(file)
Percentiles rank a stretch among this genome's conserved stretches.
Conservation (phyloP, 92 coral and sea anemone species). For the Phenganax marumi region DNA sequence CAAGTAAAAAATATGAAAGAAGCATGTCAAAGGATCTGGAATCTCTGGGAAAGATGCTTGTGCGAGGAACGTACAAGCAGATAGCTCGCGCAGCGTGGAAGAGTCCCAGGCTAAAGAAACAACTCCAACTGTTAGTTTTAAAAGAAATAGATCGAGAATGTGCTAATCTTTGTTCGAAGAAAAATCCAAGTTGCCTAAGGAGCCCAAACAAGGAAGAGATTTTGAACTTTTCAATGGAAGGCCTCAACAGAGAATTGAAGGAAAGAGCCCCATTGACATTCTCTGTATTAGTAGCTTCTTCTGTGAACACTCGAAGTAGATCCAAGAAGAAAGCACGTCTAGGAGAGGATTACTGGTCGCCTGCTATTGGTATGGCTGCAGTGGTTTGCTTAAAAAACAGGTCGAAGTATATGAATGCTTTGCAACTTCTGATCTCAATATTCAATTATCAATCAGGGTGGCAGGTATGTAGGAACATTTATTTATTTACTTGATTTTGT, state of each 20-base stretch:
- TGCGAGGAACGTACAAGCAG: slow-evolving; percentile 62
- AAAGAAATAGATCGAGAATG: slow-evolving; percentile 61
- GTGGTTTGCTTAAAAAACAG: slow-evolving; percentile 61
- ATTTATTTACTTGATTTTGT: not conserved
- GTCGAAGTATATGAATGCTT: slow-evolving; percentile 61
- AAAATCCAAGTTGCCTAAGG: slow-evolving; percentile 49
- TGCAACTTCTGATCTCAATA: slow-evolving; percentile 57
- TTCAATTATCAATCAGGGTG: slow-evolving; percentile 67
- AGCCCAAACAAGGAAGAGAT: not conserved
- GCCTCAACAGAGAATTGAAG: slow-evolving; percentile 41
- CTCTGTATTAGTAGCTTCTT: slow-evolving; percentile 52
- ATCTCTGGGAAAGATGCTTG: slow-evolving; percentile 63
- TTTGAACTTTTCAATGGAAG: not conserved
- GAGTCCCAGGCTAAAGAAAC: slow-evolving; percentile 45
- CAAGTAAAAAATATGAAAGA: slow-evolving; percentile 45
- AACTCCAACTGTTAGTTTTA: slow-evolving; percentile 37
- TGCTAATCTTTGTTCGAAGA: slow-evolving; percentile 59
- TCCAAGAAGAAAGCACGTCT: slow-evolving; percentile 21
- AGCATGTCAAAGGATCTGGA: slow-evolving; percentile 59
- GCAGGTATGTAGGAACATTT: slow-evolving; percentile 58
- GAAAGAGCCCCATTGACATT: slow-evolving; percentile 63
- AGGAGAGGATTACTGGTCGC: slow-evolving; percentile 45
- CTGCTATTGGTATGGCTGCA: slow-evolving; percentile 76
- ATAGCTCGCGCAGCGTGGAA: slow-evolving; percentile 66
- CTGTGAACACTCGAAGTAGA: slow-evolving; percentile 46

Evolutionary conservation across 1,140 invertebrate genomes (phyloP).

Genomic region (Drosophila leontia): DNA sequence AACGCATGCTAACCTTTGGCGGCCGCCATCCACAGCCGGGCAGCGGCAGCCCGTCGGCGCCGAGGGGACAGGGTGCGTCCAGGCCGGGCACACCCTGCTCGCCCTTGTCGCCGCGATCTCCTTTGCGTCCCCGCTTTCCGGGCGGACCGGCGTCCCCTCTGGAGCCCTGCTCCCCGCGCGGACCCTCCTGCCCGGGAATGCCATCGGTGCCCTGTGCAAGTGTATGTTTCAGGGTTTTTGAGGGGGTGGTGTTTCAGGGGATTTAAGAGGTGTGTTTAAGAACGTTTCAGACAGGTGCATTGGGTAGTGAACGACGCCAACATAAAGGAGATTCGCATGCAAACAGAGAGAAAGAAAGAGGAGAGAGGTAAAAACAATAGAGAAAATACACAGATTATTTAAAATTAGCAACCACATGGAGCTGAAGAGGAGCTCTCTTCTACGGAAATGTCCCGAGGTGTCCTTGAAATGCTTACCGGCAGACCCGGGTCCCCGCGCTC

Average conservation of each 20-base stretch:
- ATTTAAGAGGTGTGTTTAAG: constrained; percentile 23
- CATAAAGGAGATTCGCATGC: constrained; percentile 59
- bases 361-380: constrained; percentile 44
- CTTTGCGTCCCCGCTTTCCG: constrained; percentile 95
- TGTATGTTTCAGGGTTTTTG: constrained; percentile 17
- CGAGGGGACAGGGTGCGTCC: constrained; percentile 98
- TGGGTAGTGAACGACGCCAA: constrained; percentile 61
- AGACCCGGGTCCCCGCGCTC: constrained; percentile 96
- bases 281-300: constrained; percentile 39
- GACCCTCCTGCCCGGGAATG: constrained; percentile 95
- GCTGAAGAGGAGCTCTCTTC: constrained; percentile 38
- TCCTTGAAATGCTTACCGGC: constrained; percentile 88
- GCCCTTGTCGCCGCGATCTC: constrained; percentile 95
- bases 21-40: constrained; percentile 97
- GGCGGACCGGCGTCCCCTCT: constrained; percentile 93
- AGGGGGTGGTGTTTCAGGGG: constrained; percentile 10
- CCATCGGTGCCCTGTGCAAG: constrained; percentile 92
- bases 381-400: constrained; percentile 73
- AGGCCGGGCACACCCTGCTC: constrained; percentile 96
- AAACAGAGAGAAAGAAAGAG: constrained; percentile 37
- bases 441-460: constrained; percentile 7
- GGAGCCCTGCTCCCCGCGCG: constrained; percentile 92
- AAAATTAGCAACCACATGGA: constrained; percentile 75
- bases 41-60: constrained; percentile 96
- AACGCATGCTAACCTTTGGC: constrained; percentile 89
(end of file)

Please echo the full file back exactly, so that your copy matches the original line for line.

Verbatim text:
Percentiles rank a stretch among this genome's conserved stretches.
Conservation (phyloP, 92 coral and sea anemone species). For the Phenganax marumi region DNA sequence CAAGTAAAAAATATGAAAGAAGCATGTCAAAGGATCTGGAATCTCTGGGAAAGATGCTTGTGCGAGGAACGTACAAGCAGATAGCTCGCGCAGCGTGGAAGAGTCCCAGGCTAAAGAAACAACTCCAACTGTTAGTTTTAAAAGAAATAGATCGAGAATGTGCTAATCTTTGTTCGAAGAAAAATCCAAGTTGCCTAAGGAGCCCAAACAAGGAAGAGATTTTGAACTTTTCAATGGAAGGCCTCAACAGAGAATTGAAGGAAAGAGCCCCATTGACATTCTCTGTATTAGTAGCTTCTTCTGTGAACACTCGAAGTAGATCCAAGAAGAAAGCACGTCTAGGAGAGGATTACTGGTCGCCTGCTATTGGTATGGCTGCAGTGGTTTGCTTAAAAAACAGGTCGAAGTATATGAATGCTTTGCAACTTCTGATCTCAATATTCAATTATCAATCAGGGTGGCAGGTATGTAGGAACATTTATTTATTTACTTGATTTTGT, state of each 20-base stretch:
- TGCGAGGAACGTACAAGCAG: slow-evolving; percentile 62
- AAAGAAATAGATCGAGAATG: slow-evolving; percentile 61
- GTGGTTTGCTTAAAAAACAG: slow-evolving; percentile 61
- ATTTATTTACTTGATTTTGT: not conserved
- GTCGAAGTATATGAATGCTT: slow-evolving; percentile 61
- AAAATCCAAGTTGCCTAAGG: slow-evolving; percentile 49
- TGCAACTTCTGATCTCAATA: slow-evolving; percentile 57
- TTCAATTATCAATCAGGGTG: slow-evolving; percentile 67
- AGCCCAAACAAGGAAGAGAT: not conserved
- GCCTCAACAGAGAATTGAAG: slow-evolving; percentile 41
- CTCTGTATTAGTAGCTTCTT: slow-evolving; percentile 52
- ATCTCTGGGAAAGATGCTTG: slow-evolving; percentile 63
- TTTGAACTTTTCAATGGAAG: not conserved
- GAGTCCCAGGCTAAAGAAAC: slow-evolving; percentile 45
- CAAGTAAAAAATATGAAAGA: slow-evolving; percentile 45
- AACTCCAACTGTTAGTTTTA: slow-evolving; percentile 37
- TGCTAATCTTTGTTCGAAGA: slow-evolving; percentile 59
- TCCAAGAAGAAAGCACGTCT: slow-evolving; percentile 21
- AGCATGTCAAAGGATCTGGA: slow-evolving; percentile 59
- GCAGGTATGTAGGAACATTT: slow-evolving; percentile 58
- GAAAGAGCCCCATTGACATT: slow-evolving; percentile 63
- AGGAGAGGATTACTGGTCGC: slow-evolving; percentile 45
- CTGCTATTGGTATGGCTGCA: slow-evolving; percentile 76
- ATAGCTCGCGCAGCGTGGAA: slow-evolving; percentile 66
- CTGTGAACACTCGAAGTAGA: slow-evolving; percentile 46

Evolutionary conservation across 1,140 invertebrate genomes (phyloP).

Genomic region (Drosophila leontia): DNA sequence AACGCATGCTAACCTTTGGCGGCCGCCATCCACAGCCGGGCAGCGGCAGCCCGTCGGCGCCGAGGGGACAGGGTGCGTCCAGGCCGGGCACACCCTGCTCGCCCTTGTCGCCGCGATCTCCTTTGCGTCCCCGCTTTCCGGGCGGACCGGCGTCCCCTCTGGAGCCCTGCTCCCCGCGCGGACCCTCCTGCCCGGGAATGCCATCGGTGCCCTGTGCAAGTGTATGTTTCAGGGTTTTTGAGGGGGTGGTGTTTCAGGGGATTTAAGAGGTGTGTTTAAGAACGTTTCAGACAGGTGCATTGGGTAGTGAACGACGCCAACATAAAGGAGATTCGCATGCAAACAGAGAGAAAGAAAGAGGAGAGAGGTAAAAACAATAGAGAAAATACACAGATTATTTAAAATTAGCAACCACATGGAGCTGAAGAGGAGCTCTCTTCTACGGAAATGTCCCGAGGTGTCCTTGAAATGCTTACCGGCAGACCCGGGTCCCCGCGCTC

Average conservation of each 20-base stretch:
- ATTTAAGAGGTGTGTTTAAG: constrained; percentile 23
- CATAAAGGAGATTCGCATGC: constrained; percentile 59
- bases 361-380: constrained; percentile 44
- CTTTGCGTCCCCGCTTTCCG: constrained; percentile 95
- TGTATGTTTCAGGGTTTTTG: constrained; percentile 17
- CGAGGGGACAGGGTGCGTCC: constrained; percentile 98
- TGGGTAGTGAACGACGCCAA: constrained; percentile 61
- AGACCCGGGTCCCCGCGCTC: constrained; percentile 96
- bases 281-300: constrained; percentile 39
- GACCCTCCTGCCCGGGAATG: constrained; percentile 95
- GCTGAAGAGGAGCTCTCTTC: constrained; percentile 38
- TCCTTGAAATGCTTACCGGC: constrained; percentile 88
- GCCCTTGTCGCCGCGATCTC: constrained; percentile 95
- bases 21-40: constrained; percentile 97
- GGCGGACCGGCGTCCCCTCT: constrained; percentile 93
- AGGGGGTGGTGTTTCAGGGG: constrained; percentile 10
- CCATCGGTGCCCTGTGCAAG: constrained; percentile 92
- bases 381-400: constrained; percentile 73
- AGGCCGGGCACACCCTGCTC: constrained; percentile 96
- AAACAGAGAGAAAGAAAGAG: constrained; percentile 37
- bases 441-460: constrained; percentile 7
- GGAGCCCTGCTCCCCGCGCG: constrained; percentile 92
- AAAATTAGCAACCACATGGA: constrained; percentile 75
- bases 41-60: constrained; percentile 96
- AACGCATGCTAACCTTTGGC: constrained; percentile 89